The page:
I know Rob Byrnes from the annual Saints and Sinners conference in New Orleans and have found him to be a smart, witty conversationalist—you know, the kind of guy with his tongue tucked firmly in one cheek and a martini olive in the other. But I had not read any of his books. I was looking forward to Holy Rollers, which not only met but exceeded my expectations.
In this insanely funny caper novel, Grant Lambert and Chase LaMarca, small-time crooks as well as life partners, hear about seven million dollars of tithes in a safe located deep within the walls of The Virginia Cathedral of Love, a mega-church run by one Oscar Hurley and one Dennis Merribaugh. Lambert and LaMarca gather a motley assortment of gay and lesbian crooks, choose a covenant-controlled suburban manse for a hideout and proceed to make their seven-million dollar dreams come true. Complicating factors include an ex-gay conference, an FBI investigation, a corrupt congressman and his gay aide, a twink with a penchant for see-through shirts, and a “Christianized” version of The Sound of Music.
As wildly divergent as these plot elements are, Byrnes makes them work brilliantly together. Religious right-wingers are an easy target for satire, but Byrnes’ shots are never cheap. One of my favorite bits is about Hurley’s office desk, a monstrously ugly piece of furniture fashioned from cypress, cedar and pine (the woods used in making the True Cross) called—naturally—The Desk of Christ, complete with a worn spot touched by parishoners to be closer to Christ. Can’t you see that in Newt’s office? But even the Desk of Christ has a role to play in the heist.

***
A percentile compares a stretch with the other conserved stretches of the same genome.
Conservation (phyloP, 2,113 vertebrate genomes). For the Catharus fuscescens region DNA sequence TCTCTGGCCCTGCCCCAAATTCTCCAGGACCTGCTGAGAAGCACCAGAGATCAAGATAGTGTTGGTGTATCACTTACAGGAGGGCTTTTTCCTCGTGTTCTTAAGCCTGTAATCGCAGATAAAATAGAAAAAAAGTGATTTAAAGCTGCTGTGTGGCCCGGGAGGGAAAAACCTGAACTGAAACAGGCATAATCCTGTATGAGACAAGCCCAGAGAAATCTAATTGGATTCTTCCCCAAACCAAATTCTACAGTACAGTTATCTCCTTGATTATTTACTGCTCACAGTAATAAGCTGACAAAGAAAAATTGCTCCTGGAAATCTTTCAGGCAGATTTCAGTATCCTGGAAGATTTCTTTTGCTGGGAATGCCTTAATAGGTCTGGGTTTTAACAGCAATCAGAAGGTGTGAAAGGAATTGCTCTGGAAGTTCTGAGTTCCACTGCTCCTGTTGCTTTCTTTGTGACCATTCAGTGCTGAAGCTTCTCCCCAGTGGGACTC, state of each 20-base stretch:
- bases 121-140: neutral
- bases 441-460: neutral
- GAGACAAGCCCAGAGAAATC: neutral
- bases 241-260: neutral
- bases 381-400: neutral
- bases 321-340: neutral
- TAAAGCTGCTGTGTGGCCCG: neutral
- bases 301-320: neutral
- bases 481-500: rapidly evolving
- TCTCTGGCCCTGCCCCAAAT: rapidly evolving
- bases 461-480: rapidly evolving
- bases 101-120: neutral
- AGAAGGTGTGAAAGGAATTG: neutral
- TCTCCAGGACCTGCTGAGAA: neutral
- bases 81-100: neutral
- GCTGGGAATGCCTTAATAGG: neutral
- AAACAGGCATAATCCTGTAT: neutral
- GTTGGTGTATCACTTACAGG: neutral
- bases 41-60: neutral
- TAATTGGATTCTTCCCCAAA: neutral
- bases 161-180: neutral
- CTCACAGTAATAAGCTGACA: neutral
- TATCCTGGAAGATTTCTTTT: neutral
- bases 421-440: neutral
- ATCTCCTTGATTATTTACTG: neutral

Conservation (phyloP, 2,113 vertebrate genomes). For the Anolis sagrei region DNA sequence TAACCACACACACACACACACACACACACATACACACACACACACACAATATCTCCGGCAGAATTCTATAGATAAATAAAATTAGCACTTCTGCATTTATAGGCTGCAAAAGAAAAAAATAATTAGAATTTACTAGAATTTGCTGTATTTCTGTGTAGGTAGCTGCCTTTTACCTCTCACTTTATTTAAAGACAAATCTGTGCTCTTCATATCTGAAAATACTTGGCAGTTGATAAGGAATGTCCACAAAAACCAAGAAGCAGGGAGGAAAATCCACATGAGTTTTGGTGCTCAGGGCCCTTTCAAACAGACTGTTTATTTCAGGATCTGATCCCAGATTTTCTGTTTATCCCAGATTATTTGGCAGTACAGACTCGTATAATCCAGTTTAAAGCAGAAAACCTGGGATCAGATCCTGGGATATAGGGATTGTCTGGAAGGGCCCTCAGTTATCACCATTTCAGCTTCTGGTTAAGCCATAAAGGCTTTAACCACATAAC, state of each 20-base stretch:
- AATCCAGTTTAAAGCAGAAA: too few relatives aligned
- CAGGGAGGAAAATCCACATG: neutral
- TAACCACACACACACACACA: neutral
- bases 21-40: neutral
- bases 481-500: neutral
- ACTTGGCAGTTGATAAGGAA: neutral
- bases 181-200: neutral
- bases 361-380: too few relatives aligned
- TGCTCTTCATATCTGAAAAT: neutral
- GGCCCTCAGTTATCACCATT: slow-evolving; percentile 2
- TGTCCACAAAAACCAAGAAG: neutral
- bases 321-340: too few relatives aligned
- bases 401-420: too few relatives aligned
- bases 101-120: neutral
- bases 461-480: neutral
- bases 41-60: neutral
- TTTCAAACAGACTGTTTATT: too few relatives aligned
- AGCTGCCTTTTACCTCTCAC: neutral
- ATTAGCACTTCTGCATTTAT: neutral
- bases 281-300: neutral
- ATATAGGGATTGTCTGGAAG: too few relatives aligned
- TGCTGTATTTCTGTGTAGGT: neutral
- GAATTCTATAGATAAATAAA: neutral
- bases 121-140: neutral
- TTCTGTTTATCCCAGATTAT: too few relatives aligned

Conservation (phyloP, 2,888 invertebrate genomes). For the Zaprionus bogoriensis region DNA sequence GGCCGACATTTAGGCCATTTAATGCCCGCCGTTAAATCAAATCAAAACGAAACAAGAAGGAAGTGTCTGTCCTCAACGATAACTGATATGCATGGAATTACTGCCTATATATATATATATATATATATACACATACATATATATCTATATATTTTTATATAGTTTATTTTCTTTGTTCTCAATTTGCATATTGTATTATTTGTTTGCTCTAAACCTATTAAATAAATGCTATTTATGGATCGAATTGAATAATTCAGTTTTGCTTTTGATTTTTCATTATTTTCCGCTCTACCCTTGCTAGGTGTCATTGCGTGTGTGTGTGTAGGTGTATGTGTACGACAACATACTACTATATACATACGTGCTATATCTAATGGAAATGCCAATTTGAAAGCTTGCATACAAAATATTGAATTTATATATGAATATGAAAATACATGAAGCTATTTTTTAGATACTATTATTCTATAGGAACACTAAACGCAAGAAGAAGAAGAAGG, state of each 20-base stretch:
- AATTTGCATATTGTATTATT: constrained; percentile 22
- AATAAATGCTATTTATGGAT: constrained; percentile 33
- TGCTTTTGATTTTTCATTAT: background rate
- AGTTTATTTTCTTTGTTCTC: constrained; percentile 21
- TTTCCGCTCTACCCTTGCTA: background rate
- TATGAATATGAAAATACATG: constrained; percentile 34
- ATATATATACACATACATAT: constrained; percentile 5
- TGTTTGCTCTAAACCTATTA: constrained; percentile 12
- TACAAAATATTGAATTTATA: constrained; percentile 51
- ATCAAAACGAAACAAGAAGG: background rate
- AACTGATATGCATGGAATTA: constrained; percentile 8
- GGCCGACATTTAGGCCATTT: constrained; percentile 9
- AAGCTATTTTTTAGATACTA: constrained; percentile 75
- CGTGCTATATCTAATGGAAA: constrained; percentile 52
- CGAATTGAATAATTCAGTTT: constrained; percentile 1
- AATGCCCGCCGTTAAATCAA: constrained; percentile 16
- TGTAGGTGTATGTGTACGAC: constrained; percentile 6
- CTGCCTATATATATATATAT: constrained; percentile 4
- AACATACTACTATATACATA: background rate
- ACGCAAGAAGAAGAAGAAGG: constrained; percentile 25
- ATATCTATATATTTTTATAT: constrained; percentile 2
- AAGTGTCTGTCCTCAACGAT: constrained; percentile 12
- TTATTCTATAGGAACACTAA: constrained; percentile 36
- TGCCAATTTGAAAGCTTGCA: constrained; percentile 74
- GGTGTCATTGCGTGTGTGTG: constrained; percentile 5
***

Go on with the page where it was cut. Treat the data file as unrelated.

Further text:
Byrnes works the plot angles for all he’s worth, milking laughs from the most unlikely of sources, and even his minor characters have bits of brilliance. My favorite is Tish Fielding, their nosy, Nazi-like neighbor in Old Stone Fence Posts Estates, who worships the covenants of the HOA like the parishoners do the huge stone (or, rather, concrete) cross outside the Virginia Cathedral of Love.
Laughs aside, Byrnes has a keen sense of pacing, a sharp eye for telling character details, and a great talent for the set-up. He builds a solid foundation of suspense, always placing that Holy Grail just outside the reach of his crooks and snatching it away whenever they get too close. Do they actually get the seven million? Well, yes. And no. I can’t say more for fear of spoiling Byrnes’ wonderfully written finale.
Holy Rollers is a laugh-out-loud, pee-your-pants funny caper story that will have you seeking out his other efforts as soon as you finish this. And smiling long after the last page has been turned.
© 2012, Jerry L. Wheeler